I’m still amazed that the waiting actually ended. Our gratitude was and is enormous. I see glimpses of purpose and redemption now in her determination and her compassionate heart. She became someone who finds a way through and who will never say the wrong words to a sick person.
When the time is right, a door opens and light comes in.
My niece Annette knows all about waiting. She and Jay married in 2005 and then, instead of easily growing a few babies like all of their friends, they faced infertility, disappointment and failed adoptions for years.
I recall the sense of desolation, the grief, the anger that women who didn’t want babies were having them, and this stable couple who would make wonderful parents couldn’t conceive.
Then, without prelude, the endless fog lifted, a child was available for adoption, and they had a son, their long grief and emptiness flipped over to an enormous completeness and joy.
Less than two years later, in the most astonishing of blessings, Annette was pregnant with a daughter they named Liberty.
And incomprehensibly, another pregnancy followed, soon after, just when they were going through an especially stressful time. Annette says, “God gave me a word one day for her. ‘She is a symbol of light in a dark time of your life’ followed by Isaiah 60:1—‘Arise, shine, for your light has come.’ The stress didn’t go away but we felt peace. ‘Ayla’ means shining light. Her middle name is Hope, and she is our little shining light of hope.”
We saw them all in Minnesota recently, having gathered to celebrate my dad’s 100th birthday. Justice ran around pretending to be a fire-breathing dragon. Liberty played in a dress I had made for her, and little Ayla sat on her grandma’s lap and giggled.
Children are always precious, but I think we see the value of these three more fully for having waited for them so long.
This, then, is my Advent resolve — to embrace the waiting, to keep faith in the silence, to be kind to those suspended by circumstances and to prepare with expectant hope for the gifts that are certain to come.

Sunday, December 04, 2016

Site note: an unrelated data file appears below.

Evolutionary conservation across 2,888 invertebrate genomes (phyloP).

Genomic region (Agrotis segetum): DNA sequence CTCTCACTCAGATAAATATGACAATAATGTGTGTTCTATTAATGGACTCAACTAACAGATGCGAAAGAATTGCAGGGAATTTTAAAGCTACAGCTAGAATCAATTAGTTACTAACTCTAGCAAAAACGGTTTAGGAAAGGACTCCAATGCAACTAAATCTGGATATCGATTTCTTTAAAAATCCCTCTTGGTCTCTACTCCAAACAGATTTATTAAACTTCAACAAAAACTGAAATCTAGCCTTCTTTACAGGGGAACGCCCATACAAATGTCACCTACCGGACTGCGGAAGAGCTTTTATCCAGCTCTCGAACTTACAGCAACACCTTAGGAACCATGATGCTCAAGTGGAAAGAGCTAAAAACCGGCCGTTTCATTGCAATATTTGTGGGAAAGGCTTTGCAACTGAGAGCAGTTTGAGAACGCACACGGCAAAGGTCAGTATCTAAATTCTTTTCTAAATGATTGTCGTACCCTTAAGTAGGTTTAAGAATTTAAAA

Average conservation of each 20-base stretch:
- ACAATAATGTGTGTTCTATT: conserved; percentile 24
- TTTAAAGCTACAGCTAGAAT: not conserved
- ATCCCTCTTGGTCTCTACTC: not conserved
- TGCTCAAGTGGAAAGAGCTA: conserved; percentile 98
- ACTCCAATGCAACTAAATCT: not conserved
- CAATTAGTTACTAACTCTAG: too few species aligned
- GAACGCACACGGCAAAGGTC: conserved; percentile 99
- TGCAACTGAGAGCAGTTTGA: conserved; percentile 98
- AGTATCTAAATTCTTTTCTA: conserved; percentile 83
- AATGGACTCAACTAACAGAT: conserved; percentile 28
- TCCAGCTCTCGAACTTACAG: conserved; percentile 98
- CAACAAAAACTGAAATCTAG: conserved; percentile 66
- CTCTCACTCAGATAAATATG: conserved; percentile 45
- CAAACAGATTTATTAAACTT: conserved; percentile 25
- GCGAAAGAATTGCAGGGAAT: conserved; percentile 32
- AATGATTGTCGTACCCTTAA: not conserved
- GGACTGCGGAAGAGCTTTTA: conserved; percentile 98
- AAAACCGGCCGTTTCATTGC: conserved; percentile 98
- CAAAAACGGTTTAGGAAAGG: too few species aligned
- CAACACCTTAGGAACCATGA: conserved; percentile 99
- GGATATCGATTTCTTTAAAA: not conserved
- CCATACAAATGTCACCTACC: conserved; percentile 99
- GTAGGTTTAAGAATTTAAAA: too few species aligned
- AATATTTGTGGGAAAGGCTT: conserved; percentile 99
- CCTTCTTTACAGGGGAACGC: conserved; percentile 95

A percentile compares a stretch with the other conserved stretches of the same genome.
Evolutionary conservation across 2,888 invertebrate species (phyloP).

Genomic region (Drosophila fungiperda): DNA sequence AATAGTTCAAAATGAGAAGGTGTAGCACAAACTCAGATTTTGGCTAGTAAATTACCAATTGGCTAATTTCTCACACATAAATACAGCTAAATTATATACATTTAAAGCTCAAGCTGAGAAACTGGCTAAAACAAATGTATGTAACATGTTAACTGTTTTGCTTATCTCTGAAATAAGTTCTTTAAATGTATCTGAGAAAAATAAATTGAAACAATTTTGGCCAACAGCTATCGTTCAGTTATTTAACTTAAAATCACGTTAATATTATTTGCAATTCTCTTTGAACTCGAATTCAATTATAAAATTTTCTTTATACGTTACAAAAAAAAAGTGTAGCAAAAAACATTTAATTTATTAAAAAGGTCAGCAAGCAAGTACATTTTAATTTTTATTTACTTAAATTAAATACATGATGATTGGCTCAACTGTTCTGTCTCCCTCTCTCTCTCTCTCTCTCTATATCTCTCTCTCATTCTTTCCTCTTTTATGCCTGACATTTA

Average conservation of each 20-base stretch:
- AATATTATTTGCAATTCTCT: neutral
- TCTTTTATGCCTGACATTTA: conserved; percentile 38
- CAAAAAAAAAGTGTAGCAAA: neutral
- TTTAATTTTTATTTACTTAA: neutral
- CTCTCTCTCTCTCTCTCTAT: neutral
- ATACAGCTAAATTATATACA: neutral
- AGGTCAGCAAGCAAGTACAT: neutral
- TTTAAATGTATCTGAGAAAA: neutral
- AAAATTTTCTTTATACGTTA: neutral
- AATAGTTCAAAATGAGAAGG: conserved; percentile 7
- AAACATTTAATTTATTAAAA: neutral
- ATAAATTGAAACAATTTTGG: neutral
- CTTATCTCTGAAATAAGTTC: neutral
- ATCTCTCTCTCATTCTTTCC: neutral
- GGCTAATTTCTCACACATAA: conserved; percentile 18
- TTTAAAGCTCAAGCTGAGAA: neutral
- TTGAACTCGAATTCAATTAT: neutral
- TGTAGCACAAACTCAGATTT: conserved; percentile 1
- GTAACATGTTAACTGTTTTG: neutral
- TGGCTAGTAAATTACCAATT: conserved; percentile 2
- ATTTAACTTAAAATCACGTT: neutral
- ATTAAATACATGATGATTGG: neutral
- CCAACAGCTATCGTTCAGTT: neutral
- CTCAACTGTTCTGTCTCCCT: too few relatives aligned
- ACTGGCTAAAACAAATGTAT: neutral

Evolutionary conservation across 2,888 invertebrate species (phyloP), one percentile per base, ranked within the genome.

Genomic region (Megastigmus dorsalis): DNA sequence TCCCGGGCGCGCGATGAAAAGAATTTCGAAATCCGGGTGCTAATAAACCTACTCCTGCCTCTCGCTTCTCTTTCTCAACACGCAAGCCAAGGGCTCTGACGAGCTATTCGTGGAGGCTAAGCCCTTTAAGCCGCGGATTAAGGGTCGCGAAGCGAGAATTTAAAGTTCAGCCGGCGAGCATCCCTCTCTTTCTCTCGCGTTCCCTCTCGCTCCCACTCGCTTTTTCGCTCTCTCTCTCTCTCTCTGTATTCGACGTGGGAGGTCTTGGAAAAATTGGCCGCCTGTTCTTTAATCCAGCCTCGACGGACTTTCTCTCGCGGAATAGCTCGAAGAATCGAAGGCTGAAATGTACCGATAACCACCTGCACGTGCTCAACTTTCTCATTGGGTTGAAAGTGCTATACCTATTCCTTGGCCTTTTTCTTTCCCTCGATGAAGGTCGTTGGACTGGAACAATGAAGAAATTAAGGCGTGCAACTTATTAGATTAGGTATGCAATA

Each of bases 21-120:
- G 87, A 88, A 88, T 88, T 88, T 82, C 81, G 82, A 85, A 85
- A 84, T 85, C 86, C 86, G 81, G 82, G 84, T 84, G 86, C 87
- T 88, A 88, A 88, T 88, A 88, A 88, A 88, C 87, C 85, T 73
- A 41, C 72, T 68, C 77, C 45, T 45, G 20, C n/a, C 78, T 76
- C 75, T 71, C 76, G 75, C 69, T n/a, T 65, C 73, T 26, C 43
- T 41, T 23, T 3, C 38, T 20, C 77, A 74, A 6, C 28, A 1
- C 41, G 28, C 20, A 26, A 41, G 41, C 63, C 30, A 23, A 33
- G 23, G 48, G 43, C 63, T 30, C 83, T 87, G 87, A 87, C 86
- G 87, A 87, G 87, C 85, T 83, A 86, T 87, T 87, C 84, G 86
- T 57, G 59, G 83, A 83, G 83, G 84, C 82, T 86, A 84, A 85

5-Grain Scratch

Tonight I'm a hen, scratching and pecking for random bugs and seeds.


1. I just can't be a minimalist.  I'm sorry.

I am known among sisters and daughters for packing a lot.  I look at them in awe as they come marching off the concourse with one compact little tote or backpack.  "Oh no, we don't need to go to baggage claim," they say.  "I have it all in here."

I don't know how they do it.

Emily pares her life down to such bare essentials that it pains me.  And she travels with that one denim backpack she's had since I think seventh grade.

How is this even done?

When you go visit minimalists and you always have to go to baggage claim and haul two large suitcases off the carousel, in a addition to the rolling carry-on and tote bag you had on the plane, you start to feel like the eccentric aunt who is chuckled about behind her back.

But how do you carry bags of walnuts and boxes of books in a little bag that fits in the overhead bin, that's what I wonder.

I credit some of my maximalism to having traveled in Northern Ontario with small children.  We used to drive some 400 miles north from Dryden for staff fellowship meetings.  Once we arrived, often in the deeps of winter, we would stay for a few days at least and the nearest town was 125 miles away.  It behooved me to think of every contingency and to pack cough syrup, a thermometer, extra diapers and outfits, and  plenty of pens.